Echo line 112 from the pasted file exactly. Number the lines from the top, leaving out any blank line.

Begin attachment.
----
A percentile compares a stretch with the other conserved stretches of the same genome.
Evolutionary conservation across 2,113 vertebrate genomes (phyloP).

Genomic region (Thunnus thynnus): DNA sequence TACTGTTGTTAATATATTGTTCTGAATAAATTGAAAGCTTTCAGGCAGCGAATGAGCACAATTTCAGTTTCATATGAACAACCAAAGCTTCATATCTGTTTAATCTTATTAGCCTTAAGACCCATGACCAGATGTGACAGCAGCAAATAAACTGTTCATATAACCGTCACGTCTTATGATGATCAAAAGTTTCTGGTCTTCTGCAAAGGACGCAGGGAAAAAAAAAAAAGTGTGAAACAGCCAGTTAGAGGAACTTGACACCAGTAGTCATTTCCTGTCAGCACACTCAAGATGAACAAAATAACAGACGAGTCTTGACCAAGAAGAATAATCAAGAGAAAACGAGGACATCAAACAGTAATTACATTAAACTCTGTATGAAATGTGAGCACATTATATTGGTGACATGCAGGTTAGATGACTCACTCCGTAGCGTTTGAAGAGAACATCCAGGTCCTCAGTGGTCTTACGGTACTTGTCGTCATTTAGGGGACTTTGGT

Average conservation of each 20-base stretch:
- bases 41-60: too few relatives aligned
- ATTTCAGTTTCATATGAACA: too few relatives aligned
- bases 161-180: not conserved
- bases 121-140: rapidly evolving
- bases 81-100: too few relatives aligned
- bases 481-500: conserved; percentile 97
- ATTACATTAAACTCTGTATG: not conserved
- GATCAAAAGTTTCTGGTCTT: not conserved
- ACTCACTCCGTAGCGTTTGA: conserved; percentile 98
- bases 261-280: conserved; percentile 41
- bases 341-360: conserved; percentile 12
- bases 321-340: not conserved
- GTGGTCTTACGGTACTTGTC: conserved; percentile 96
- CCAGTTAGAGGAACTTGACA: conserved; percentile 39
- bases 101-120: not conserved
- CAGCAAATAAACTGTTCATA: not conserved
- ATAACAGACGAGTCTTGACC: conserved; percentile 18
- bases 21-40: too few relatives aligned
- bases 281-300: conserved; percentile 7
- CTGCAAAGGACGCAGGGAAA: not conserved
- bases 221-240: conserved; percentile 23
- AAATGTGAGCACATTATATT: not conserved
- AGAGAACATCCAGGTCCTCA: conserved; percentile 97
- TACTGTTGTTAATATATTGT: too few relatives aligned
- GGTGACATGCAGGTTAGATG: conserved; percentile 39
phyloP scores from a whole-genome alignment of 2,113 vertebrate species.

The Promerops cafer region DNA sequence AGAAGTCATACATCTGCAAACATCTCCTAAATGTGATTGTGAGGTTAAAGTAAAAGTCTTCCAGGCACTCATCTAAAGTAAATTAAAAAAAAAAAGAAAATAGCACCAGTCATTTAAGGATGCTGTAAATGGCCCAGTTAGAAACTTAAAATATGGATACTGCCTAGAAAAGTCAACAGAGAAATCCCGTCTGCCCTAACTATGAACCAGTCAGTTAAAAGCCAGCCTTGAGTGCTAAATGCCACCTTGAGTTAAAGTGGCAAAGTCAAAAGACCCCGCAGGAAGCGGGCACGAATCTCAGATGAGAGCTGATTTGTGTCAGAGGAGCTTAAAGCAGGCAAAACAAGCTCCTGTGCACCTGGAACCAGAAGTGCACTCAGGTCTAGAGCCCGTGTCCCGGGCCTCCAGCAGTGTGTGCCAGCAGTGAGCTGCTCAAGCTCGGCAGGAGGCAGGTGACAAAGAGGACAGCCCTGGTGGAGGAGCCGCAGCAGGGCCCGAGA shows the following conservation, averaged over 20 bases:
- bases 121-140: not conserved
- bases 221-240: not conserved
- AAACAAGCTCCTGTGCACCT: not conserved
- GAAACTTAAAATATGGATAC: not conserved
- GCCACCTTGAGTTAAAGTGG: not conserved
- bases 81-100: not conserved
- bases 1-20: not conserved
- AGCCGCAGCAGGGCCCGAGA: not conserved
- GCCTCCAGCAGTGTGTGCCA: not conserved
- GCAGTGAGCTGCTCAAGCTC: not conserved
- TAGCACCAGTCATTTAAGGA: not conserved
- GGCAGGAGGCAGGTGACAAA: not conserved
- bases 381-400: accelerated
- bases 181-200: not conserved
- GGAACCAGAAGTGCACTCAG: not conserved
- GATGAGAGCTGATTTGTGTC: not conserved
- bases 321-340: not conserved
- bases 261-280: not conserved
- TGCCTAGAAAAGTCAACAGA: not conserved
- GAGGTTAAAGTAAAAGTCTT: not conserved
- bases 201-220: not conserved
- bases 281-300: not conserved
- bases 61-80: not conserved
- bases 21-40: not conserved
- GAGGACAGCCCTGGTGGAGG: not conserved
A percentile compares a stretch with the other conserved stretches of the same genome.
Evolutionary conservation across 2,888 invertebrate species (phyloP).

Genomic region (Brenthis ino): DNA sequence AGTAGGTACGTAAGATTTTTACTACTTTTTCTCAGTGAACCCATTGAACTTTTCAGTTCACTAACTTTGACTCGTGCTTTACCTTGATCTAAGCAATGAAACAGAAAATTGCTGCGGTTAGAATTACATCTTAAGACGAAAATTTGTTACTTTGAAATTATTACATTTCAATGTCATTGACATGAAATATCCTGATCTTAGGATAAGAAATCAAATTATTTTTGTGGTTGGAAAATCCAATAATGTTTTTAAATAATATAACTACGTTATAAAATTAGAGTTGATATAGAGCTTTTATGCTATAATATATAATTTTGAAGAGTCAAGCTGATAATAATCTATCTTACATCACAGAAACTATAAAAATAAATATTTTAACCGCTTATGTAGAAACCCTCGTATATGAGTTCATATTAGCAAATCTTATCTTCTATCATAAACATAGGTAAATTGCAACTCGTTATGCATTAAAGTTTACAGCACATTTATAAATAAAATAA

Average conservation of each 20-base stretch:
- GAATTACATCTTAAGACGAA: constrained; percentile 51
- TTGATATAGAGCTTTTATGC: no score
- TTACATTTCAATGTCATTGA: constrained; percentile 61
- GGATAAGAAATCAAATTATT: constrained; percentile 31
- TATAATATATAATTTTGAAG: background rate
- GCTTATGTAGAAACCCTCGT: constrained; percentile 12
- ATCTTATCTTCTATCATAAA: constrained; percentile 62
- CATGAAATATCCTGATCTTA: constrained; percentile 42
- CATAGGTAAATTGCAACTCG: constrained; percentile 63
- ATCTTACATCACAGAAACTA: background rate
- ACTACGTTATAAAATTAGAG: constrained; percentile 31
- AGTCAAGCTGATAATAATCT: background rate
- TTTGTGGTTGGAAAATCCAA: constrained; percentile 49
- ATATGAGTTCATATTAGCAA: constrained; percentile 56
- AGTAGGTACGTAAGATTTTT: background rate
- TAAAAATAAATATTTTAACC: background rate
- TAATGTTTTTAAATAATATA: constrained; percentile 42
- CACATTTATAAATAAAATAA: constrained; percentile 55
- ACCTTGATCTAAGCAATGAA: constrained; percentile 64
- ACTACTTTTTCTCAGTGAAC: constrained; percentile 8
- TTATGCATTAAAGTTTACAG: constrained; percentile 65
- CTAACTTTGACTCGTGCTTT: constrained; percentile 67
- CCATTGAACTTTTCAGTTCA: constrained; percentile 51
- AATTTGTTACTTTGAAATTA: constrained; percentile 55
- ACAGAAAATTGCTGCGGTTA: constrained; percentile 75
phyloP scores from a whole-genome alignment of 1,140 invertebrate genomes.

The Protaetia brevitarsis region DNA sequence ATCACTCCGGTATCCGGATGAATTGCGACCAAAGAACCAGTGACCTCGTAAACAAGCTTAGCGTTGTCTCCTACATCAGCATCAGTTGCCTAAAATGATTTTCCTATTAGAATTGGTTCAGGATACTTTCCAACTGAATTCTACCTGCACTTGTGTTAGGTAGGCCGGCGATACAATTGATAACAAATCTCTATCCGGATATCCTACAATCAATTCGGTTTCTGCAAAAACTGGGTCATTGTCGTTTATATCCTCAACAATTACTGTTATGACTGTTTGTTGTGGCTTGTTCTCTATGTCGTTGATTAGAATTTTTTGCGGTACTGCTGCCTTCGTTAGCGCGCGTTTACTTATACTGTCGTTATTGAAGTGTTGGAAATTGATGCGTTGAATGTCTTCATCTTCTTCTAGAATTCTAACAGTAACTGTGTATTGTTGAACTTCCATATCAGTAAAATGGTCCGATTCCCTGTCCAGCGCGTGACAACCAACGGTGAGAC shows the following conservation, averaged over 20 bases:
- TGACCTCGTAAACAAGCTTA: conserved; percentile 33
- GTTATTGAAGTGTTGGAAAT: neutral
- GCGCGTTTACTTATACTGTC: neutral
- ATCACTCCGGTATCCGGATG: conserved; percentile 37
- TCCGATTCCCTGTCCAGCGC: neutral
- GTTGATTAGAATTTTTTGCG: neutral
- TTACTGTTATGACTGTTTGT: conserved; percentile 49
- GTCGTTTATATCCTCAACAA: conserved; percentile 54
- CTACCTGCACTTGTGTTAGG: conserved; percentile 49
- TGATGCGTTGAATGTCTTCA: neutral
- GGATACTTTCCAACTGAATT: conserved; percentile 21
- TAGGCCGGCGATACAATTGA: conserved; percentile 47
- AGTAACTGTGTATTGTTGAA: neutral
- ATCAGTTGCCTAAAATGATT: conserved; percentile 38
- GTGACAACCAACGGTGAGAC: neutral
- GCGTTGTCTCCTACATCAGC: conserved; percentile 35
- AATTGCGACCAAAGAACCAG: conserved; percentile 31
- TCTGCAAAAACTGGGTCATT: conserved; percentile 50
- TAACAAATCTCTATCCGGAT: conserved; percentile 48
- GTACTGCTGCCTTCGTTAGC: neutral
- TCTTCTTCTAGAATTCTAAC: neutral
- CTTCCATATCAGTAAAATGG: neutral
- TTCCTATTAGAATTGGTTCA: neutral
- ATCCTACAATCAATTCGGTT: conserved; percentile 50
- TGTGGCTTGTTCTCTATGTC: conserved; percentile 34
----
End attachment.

- TGTGGCTTGTTCTCTATGTC: conserved; percentile 34